Following a national survey commissioned by a UK charity BEAT Eating Disorders in February this year, figures have shown that at least a third of the adults in Britain couldn’t correctly spot the signs of an eating disorder.
It is estimated that at least 1.25 million people in the UK have an eating disorder, and that you cannot tell just by looking at someone that they have one.
So what is an eating disorder, and how do you spot the signs of one?
Amy Whittle (22) from Manchester, was diagnosed with EDNOS (Eating Disorder Not Otherwise Specified) in the spring of 2017 by a dietician.
Amy said: “An eating disorder is absolutely a mental health condition which is why it can remain hidden for so long before its physical effects show and the psychological side of it can fuel denial.”
She continued: “My eating disorder consists of abnormal eating behaviours which arise from a psychological condition where an obsession with body image and weight is common.”
A former mental health nurse, currently working for a specialist service in the north of England, said: “The medical diagnosis of an eating disorder is based on someone’s eating behaviours, such as amounts they are eating, avoiding certain food groups or compensating for eating with excessive exercise or other means, as well as measures like Body Mass Index, for example.”
PHOTO OF MODEL © Tammie Beech
“In the mental health field, we consider eating disorders to be an expression of managing difficult emotions.”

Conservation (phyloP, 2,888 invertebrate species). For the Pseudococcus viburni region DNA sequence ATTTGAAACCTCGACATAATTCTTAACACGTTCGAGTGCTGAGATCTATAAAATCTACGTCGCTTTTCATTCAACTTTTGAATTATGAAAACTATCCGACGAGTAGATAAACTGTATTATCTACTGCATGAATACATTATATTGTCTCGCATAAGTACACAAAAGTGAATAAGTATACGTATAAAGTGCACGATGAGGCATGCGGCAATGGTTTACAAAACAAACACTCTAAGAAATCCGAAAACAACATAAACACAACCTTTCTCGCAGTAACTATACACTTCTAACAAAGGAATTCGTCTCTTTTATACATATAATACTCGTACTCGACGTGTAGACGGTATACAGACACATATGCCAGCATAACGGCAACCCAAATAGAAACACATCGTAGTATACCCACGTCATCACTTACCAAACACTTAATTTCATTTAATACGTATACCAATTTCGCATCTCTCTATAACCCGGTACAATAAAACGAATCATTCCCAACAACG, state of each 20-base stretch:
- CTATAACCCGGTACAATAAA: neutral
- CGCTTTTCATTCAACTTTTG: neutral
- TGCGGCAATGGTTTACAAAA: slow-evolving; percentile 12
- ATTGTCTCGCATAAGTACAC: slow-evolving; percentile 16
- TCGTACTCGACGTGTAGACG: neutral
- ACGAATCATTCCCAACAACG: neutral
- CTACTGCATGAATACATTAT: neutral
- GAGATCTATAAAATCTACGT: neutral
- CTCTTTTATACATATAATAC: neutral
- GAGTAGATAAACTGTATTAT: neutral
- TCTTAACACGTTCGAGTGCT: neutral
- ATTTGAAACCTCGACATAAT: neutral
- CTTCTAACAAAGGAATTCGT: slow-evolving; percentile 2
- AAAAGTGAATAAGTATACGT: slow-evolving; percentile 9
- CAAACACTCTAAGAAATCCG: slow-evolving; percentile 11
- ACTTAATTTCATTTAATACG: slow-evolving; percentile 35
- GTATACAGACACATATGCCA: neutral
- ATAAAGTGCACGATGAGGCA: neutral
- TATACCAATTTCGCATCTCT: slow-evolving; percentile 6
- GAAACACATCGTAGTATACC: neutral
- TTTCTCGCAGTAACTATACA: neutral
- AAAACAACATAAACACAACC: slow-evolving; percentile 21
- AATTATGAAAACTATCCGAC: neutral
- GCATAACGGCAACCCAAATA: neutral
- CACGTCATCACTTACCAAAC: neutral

During Amy’s childhood, she was bullied for her weight which had a major impact on her initial eating disorder at the age of 13, which returned full force at the age of 18 after escaping an emotionally abusive partner, resulting in weight gain.
Amy confessed: “You don’t have to look unhealthy to be suffering from an eating disorder, it is far more than just weight.”
PHOTO OF MODEL. © Tammie Beech
Although many eating disorders develop during adolescence, it isn’t uncommon for people to develop eating disorders earlier, or later, in life.
Amy explains: “Being honest with yourself is the first step to recovery.”
Therapy and food plans to get someone to eat regular meals are also some essentials to the journey of recovery.
If you have a loved one who has an eating disorder, Amy believes it is important that you don’t ‘obsess over how much or little the person may be eating’ and that you need to become aware of their ‘personal condition with different habits’ to be supportive.
There are many types of eating disorders; Anorexia, Bulimia, Binge Eating Disorder, and Other Specified Feeding or Eating Disorder (OSFED) just to name a few.
It is unknown what causes an individual to develop an eating disorder, but a combination of different factors such as genetic, environmental, psychological, social and biological influences are thought to increase the risk of someone being diagnosed with an eating disorder.
If you are concerned that you may have an eating disorder, it is important to visit your GP, who will take action accordingly.
Throughout your recovery from an eating disorder, Amy advises ‘if you ever feel lost or like giving up – remember why you started’.